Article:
Warren Washington has dedicated his life to solving the mysteries of the world's changing climate.
As a boy in the 1930s, scanning the night skies through his father’s telescope, he was already thinking like a scientist.
"I always had a strong feeling that I wanted to understand everything," says Washington. "I wanted to know how things worked."
He held onto that feeling, even after a high school science advisor told him that, because he was an African-American, he should train for something practical such as business.
"He didn’t think that a child with my background should bother getting a science education."
In those days, even when African-Americans graduated from college, they were often barred from professional careers. But Washington's parents wanted a better future for their son, so they urged him to follow his dreams.
He was inspired and motivated after reading the biographies of such towering scientific pioneers as physicist Albert Einstein, inventor Thomas Edison and agricultural chemist George Washington Carver, an African-American.
"It actually convinced me that I could go into science. Because, when you read their life stories, they came from what seemed to be fairly ordinary families, and since I read those books I said, 'Geez, I think I can do this, too.'"
Looking to the skies
Washington’s boyhood interest in the skies was rekindled by an Oregon State physics professor with a passion for climate studies. Washington excelled in physics, a skill which led to a summer job as a research mathematician with scientists who were just beginning to use computers to forecast the weather.
By today’s standards, the machines were primitive. Still, Washington says, if you input accurate data about today’s weather, those computers could predict tomorrow’s weather.
"What surprised everyone is that the skill of the forecast was pretty much the same as a skilled forecaster. So everyone immediately saw great promise in this new tool."
Washington earned a PhD in atmospheric science, the second African-American in the United States to do so.
In 1963, he drove to Boulder, Colorado, to join the federally-funded National Center for Atmospheric Research (NCAR). Researchers at NCAR had a more advanced tool for scientists - a room-sized complex of giant computers, each the size of a modern refrigerator.
"They ran very slow," says Washington. "And I wouldn’t be surprised if the amount of memory we had was smaller than you can get on an I-phone."
Still, those computers helped NCAR scientists forecast the weather several days in advance. And with Washington’s expertise, their capabilities continued to expand.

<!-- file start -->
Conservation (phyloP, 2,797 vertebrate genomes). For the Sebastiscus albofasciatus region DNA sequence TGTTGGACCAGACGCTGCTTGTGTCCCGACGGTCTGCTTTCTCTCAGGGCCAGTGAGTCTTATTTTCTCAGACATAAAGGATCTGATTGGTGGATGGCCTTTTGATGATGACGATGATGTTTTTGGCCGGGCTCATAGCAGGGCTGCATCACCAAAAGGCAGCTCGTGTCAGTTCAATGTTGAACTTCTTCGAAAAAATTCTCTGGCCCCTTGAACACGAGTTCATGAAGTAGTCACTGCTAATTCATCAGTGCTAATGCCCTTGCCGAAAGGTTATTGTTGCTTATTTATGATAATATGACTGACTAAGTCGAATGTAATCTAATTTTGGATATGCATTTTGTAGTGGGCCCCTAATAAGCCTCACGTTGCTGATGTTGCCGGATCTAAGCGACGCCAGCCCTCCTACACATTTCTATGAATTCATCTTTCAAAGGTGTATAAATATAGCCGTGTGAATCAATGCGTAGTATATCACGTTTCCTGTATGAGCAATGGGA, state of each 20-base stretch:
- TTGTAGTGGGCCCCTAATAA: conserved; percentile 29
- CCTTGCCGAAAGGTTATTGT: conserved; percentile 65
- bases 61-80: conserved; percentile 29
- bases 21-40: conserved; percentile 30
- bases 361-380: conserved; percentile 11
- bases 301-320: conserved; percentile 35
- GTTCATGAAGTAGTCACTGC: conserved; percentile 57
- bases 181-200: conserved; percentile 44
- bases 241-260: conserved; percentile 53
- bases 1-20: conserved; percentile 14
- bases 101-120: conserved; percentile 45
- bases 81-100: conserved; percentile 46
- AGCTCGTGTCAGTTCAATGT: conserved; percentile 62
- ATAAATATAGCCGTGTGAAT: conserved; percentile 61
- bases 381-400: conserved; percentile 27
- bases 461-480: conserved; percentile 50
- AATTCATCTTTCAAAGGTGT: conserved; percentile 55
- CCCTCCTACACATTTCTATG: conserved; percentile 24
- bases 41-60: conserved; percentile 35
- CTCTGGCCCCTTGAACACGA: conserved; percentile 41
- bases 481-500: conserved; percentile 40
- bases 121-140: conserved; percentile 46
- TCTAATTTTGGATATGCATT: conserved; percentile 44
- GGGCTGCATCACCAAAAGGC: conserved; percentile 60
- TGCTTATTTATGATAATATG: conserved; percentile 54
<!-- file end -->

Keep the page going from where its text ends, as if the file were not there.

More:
At first, NCAR focused on natural influences on climate, such as volcanic eruptions and solar flares. Then, in 1978, Washington says, the U.S. Department of Energy asked the scientists to study something that was not natural.
"They wanted to accelerate the use of our models for investigating climate change caused by increasing carbon dioxide. In other words, man-caused."
NCAR’s models revealed that as human activities such as coal-fired power plants generate more CO-2, weather throughout the world will grow more severe.
Washington improved the power of the computer models and explained them to policy makers.
"I’ve actually worked with five presidential administrations, most of them with presidential appointments."
These days, NCAR uses high-speed supercomputers to store and analyze data ranging from how oceans and sea ice affect the climate to how plants - and burning coal and even burning grass - influence what may happen in the years ahead. Washington says the resulting data is widely available.
"Our models can be downloaded by anyone, and they can use some of the models to do climate change studies."
NCAR’s leading edge climate modeling has won Washington growing recognition and acclaim. In 2007, he received a Nobel Prize as a member of the United Nations’ Intergovernmental Panel on Climate Change.
So the child who once read biographies of scientists has himself become a world-famous scientist. But Washington says his primary motivation is something deeper. Just as his parents wanted a better future for their children, he wants the same for his.
"I have 16 grandchildren, and one great grandchild, and I’d like to see the world better at solving problems and climate change is one of those problems."
And while Washington continues to improve NCAR’s climate models, he’s also writing an autobiography to inspire others, he says, to become scientists and perhaps join his effort to study and combat global climate change.